Josh Holmes (video game designer)

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This article is about the video game designer. For the singer/songwriter, see Josh Holmes.
Josh Holmes
Born (1973-12-25) December 25, 1973 (age 41)
Vancouver, British Columbia, Canada
Occupation Video game designer
Employer 343 Industries
Notable work Halo 4

Josh Holmes is a Canadian game producer and video game designer originally from Vancouver, British Columbia. Holmes is currently an Executive Producer for 343 Industries blockbuster franchises based in Kirkland, Washington, the Microsoft Studios unit formed to coordinate the Halo franchise.

Biography[edit]

Early career[edit]

Holmes was born and grew up in British Columbia and attended Kitsilano Secondary School in Vancouver.[1] Josh turned to game design after several years pursuing a career as a film actor in Los Angeles, including filming a television pilot.[1][2]

EA Canada[edit]

Holmes got his start in the video-game business in 1995 at Electronic Arts’ campus in Burnaby, Canada as a game tester, and a year later he was hired to make games.[1] While there, he created the Def Jam series of fighting games, as well as the NBA Street series.[3] His passion for storytelling was demonstrated when he worked on NBA Street as the lead designer, ensuring that even a sports game had a plot.[1] After finishing Def Jam Vendetta, many ideas remained for another game, and in the development process early on that the gameplay would move away from the wrestling found in the original and be shaped by combat from other fighting games and genres.[4]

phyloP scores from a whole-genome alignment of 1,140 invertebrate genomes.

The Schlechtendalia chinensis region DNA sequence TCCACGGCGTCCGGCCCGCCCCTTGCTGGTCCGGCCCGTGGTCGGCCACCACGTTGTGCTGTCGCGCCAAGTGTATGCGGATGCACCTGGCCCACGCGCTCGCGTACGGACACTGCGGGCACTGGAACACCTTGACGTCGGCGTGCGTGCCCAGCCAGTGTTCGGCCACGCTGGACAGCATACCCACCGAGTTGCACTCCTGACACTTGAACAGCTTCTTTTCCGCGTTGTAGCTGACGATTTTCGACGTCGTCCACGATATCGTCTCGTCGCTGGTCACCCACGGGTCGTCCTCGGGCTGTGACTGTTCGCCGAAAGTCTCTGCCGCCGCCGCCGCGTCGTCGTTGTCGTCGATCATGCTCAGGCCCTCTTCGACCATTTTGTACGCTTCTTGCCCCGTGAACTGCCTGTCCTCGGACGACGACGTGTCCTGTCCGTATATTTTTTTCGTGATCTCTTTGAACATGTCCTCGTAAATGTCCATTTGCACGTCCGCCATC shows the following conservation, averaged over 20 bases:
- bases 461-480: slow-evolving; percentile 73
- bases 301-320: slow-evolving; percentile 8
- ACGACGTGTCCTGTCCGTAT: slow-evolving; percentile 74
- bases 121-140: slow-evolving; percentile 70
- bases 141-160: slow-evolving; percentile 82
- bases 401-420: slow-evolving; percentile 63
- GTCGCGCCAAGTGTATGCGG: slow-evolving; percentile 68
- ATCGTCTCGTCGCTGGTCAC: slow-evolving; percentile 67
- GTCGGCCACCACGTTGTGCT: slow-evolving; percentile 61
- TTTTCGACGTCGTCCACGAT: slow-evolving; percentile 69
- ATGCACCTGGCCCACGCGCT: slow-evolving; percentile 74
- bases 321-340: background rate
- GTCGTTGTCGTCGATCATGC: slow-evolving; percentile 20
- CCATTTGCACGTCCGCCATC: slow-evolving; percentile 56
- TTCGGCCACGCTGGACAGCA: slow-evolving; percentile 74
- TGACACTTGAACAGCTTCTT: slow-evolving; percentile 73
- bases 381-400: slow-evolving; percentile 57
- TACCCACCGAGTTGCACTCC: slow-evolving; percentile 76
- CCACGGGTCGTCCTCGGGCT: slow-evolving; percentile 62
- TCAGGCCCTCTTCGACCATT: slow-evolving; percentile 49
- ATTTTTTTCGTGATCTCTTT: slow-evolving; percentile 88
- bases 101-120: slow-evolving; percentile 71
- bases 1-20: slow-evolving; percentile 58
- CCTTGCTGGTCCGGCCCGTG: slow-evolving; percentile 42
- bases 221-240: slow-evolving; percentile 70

Propaganda Games[edit]

In 2005, he co-founded Propaganda Games.[5] While there he worked on the reboot of the Turok first person shooter game series.[6] Propaganda Games was acquired by Disney Interactive shortly after it opened.[5] In 2008, Holmes left Propaganda Games and Disney Interactive, citing creative differences.

343 Industries[edit]

He joined 343 Industries in 2009 and was an executive producer on Halo Waypoint and Halo: Reach.[7] Holmes stated he was drawn to the challenge of working at 343 Industries because it was founded specifically to become the caretaker of the Halo series, with only approximately 25 people working there when he joined.[8] The Halo Waypoint website was a labor of love, Holmes has stated, and he and his team were "blown away" by the number of people accessing the site.[6] As part of the development of Halo: Reach, Holmes worked with Bungie who had made the previous Halo installments.[9] One of Holmes' favorite aspects of Reach was the "melancholy feel you had that you were understanding the stakes of the challenge and things weren't necessarily going to end up all rosy".[10]

Halo 4[edit]